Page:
The Women's March is set for a repeat event next week to celebrate the one-year anniversary of the march that launched a thousand Resistance Facebook groups. The march was populated mostly by middle-aged women that have done pretty much nothing other than send loads of postcards to Congress and traffic in Donald Trump conspiracy theories.
But this time, they're likely to be without their signature headwear — the pink pussy hats — because, as it turns out, the knit caps designed to resemble female genitalia are both "transphobic" and "exclusionary" because not all women have traditional ladyparts, and not all of those ladyparts are pink.
"The pink pussyhat excludes and is offensive to transgender women and gender non-binary people who don't have typical female genitalia and to women of color because their genitals are more likely to be brown than pink," the Detroit Free Press reports.
The controversy has apparently been building for a while. Initially, the pink, cat-eared hats were supposed to be a metaphor — a reference to a Donald Trump quote from the now-infamous "Access Hollywood" tapes where the then-reality television star suggested his interviewer "grab 'em by the pussy" when trying to woo young ladies of a certain age. They were made in pink largely because that is the color most closely associated with women's movements (think the pink breast cancer awareness ribbons).
At the time, some marchers even insisted the resemblance to actual vaginas was unintentional, however appropriate. The official website for the Women's March proudly proclaimed that you didn't have to have a . . . ahem . . . pussy . . . to wear one.
"We did not choose the color pink as a representation of some people’s anatomy. Anyone who supports women’s rights is welcome to wear a Pussyhat. It does not matter if you have a vulva or what color your vulva may be. If a participant wants to create a Pussyhat that reflects the color of her vulva, we support her choice," organizers wrote.
But over time, as the pink pussy hat became associated with the Women's March specifically and the "Resistance" generally, some feminists began to feel left out.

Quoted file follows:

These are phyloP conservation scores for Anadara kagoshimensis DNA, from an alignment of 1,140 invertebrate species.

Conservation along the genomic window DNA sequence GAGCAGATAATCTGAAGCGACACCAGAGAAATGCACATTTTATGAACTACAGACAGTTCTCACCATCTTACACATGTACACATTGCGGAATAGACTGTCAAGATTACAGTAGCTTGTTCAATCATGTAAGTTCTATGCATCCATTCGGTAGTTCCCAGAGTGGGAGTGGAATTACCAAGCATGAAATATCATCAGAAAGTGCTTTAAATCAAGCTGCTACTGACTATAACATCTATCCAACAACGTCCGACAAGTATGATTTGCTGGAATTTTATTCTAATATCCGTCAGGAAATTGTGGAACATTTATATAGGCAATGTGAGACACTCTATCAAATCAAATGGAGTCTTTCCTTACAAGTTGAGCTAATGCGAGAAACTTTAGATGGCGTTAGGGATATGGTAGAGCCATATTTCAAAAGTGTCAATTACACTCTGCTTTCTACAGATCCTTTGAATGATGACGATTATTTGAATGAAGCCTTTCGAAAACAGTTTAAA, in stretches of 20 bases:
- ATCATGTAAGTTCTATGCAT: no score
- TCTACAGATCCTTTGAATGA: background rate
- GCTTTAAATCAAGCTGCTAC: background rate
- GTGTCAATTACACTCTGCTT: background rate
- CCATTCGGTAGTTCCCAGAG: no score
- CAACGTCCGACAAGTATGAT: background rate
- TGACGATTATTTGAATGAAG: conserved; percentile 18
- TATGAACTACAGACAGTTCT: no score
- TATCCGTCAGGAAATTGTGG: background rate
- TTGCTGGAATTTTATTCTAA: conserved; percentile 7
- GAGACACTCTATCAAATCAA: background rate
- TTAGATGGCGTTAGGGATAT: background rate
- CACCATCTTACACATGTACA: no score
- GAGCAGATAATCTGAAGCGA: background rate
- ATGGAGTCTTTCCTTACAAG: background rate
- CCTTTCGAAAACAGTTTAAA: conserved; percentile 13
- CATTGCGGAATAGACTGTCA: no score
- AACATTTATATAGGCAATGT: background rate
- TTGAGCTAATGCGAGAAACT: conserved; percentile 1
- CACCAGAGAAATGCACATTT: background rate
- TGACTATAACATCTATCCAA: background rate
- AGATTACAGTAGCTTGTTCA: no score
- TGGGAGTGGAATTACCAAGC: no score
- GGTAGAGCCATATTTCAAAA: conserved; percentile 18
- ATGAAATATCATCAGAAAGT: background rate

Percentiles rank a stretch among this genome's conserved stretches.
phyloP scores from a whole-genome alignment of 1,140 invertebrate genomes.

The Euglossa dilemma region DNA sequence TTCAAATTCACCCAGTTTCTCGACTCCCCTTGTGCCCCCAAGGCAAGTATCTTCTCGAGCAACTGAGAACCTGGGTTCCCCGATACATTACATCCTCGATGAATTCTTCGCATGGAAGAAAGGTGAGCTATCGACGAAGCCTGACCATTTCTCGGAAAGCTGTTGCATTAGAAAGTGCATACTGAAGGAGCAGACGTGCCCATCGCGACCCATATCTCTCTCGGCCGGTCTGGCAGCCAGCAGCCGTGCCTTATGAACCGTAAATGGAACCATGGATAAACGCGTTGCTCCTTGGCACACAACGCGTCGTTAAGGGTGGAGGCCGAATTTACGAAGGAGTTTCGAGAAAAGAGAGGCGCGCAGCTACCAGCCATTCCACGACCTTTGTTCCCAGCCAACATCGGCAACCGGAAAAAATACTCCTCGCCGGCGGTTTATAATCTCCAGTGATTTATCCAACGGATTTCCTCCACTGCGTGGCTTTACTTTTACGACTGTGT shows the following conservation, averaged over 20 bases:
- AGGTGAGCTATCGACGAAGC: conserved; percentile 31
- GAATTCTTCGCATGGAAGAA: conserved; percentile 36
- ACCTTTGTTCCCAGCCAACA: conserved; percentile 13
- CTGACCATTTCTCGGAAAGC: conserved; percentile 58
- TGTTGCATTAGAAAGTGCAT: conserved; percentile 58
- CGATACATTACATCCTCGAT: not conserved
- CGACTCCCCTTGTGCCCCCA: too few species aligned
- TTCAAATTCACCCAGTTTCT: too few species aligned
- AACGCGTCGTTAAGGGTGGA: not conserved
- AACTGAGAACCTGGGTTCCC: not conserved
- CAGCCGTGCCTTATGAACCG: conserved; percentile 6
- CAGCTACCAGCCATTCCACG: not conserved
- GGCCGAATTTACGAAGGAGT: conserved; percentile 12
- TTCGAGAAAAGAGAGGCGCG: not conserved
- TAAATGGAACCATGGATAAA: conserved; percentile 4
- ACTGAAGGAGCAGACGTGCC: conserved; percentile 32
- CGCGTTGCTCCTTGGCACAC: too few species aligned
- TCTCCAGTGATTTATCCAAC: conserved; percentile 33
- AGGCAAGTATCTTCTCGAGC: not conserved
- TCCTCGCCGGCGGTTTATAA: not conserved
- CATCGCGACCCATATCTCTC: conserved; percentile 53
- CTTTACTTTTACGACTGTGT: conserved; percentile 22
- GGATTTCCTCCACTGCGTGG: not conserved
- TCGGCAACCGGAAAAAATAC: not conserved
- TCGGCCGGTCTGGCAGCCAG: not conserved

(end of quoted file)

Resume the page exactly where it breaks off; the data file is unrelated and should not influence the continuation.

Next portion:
According to one organizer, the Women's March has begun "to move away from the pussyhats for several months now, and are not making it the cornerstone of our messaging because ... there’s a few things wrong with the message."
"It doesn’t sit well with a group of people that feel that the pink pussyhats are either vulgar or they are upset that they might not include trans women or nonbinary women or maybe women whose (genitals) are not pink," she added.
This year there is no main Women's March — though there is a convention in Las Vegas — but individual Women's March organizations are actively discouraging their members from donning the pink pussy hats for any anniversary events, warning them that the fluorescent headwear could trigger some of their fellow activists and cause a rift in the movement. With this year's theme being "get to the polls," organizers want as many women — and people who identify as women — to show up on election day as possible.
"I will say this one thing: It is a problem," one Black Lives Matter activist told the Free Press.
As is typical with rifts in the feminist movement, not everyone is pleased with deep-sixing the pussy hat. The decision launched a thousand Facebook posts, as leftists and progressives took to social media to battle it out over whether the pussy hat was representative of women as a whole or whether only the unwoke would dare to wear something that so clearly reinforced outdated notions of the gender binary and white-exclusive feminism.
"For many, it’s a symbol of a type of feminism dominated by middle-class white women who have not always been stalwart allies of women of color or transfolks or marginalized folks in general. And to be frank, it’s been a pretty rocky year on this front," claimed one Medium post. "Just stop wearing a hat."
Others suggested a compromise: black hats like the black dresses the Time's Up women wore on the Golden Globes red carpet. Hats that match the wearer's color . . . down there. Some even suggest a return to the ridiculous safety pin that dominated coat lapels in the days after Donald Trump's elections.
Any way you slice it, however, it seems all of them have achieved peak woke-ness.